You can enforce this with an Indexed View (or a trigger, of course). EG
create table Animal(Id int primary key, Alive bit)
create table Fish(Id int primary key references Animal, FishEspecieId int)
create or alter view vFish_Alive
select f.Id, f.FishEspecieId, a.Alive
from dbo.Fish f
join dbo.Animal a
on f.Id = a.Id
With Scott Hodgin's help (see comment thread above), I was able to figure out the issue:
First issue: Since I certainly was using an OLE DB destination, I needed to add FIRE_TRIGGERS in the Advanced Editor (Microsoft, make this easier to find)
Second issue: once the INSERT trigger was firing, it was updating every record in the table, not just the ones ...
John's answer is the correct solution, this is just an addition as to what parts of the execution plan changed and en example on how to easily spot the differences with Sentry One Plan explorer
An update statement that took 100ms before IndexOptimize took 78.000ms
afterwards (using an identical plan)
When looking at all the query plans when your ...
I suspect you've got a different sample rate defined between your two maintenance approaches. I believe Ola's scripts use default sampling unless you specify the @StatisticsSample parameter, which it doesn't look like you're currently doing.
At this point, this is speculation, but you can check to see what sampling rate is currently being used on your ...
For large deletes in batches, consider specifying a clustered index key range instead of using TOP so that a clustered index seek can be used in the plan. Below is an example.
@BATCHSIZE INT = 4000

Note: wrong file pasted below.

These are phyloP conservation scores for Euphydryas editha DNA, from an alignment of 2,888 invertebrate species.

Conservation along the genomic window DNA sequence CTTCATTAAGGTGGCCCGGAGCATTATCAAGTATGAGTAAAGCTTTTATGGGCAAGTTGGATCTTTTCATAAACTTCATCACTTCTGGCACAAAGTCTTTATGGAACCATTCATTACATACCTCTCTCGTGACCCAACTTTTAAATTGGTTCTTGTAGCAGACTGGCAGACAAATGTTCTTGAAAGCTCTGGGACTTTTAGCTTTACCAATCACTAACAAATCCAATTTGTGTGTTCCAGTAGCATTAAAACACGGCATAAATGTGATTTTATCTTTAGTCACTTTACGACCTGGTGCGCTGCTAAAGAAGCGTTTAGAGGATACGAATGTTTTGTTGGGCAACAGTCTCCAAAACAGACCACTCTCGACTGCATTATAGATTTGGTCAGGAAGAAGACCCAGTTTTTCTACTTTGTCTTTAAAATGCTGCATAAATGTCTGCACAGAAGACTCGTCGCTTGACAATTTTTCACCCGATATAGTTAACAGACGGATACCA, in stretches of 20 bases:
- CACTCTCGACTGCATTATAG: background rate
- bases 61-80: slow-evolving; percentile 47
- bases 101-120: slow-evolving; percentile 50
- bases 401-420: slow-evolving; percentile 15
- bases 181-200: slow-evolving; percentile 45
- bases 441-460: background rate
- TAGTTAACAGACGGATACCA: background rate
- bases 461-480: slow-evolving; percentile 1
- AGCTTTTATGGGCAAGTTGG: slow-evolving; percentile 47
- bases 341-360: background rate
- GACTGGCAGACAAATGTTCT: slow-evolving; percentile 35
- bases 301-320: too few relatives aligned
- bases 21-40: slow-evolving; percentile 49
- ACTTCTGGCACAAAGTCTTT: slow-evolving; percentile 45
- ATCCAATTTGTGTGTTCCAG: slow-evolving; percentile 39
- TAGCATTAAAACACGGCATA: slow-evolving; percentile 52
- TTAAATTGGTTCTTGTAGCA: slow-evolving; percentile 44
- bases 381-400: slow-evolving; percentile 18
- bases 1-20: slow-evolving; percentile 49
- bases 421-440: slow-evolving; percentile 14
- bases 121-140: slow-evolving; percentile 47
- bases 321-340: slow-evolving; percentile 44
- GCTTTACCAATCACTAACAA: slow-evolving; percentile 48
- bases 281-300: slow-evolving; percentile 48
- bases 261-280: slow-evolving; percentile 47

, @ITERATION INT = 0
, @TOTALROWS INT = 0
, @MSG VARCHAR(500)
, @STARTTIME DATETIME
, @ENDTIME DATETIME
, @StartValue int = ...
Without more information we can only take lightly informed stabs in the dark, so you should edit the question to provide a little more. For instance the query plans for that update statement that you have given the timings for, both before and after the index maintenance operations as the plans may differ due to the index stats having been updated (https://...
I keep finding more tables that leak information about other databases, hence I decided to post this collection of things that I block to the public role.
They do not seem to affect any db functionality, though I take no responsibility on that as I'm only using a small subset of what SQL Server actually offers. It could very well be that this breaks ...
Tracing the queries
When tracing the queries executed, below query is found that lists the folders on the drives one by one.
declare @Path nvarchar(255)
declare @Name nvarchar(255)
select @Path = N'D:\'
select @Name = null;
create table #filetmpfin (Name nvarchar(255) NOT NULL, IsFile bit NULL, FullName nvarchar(300) not NULL)
yes, that is possible - you create 3 different publications - and in each publication you add only the respective tables you want for each server.
for example - only 2 tables for server1
The other tables will be in other publications, not this one.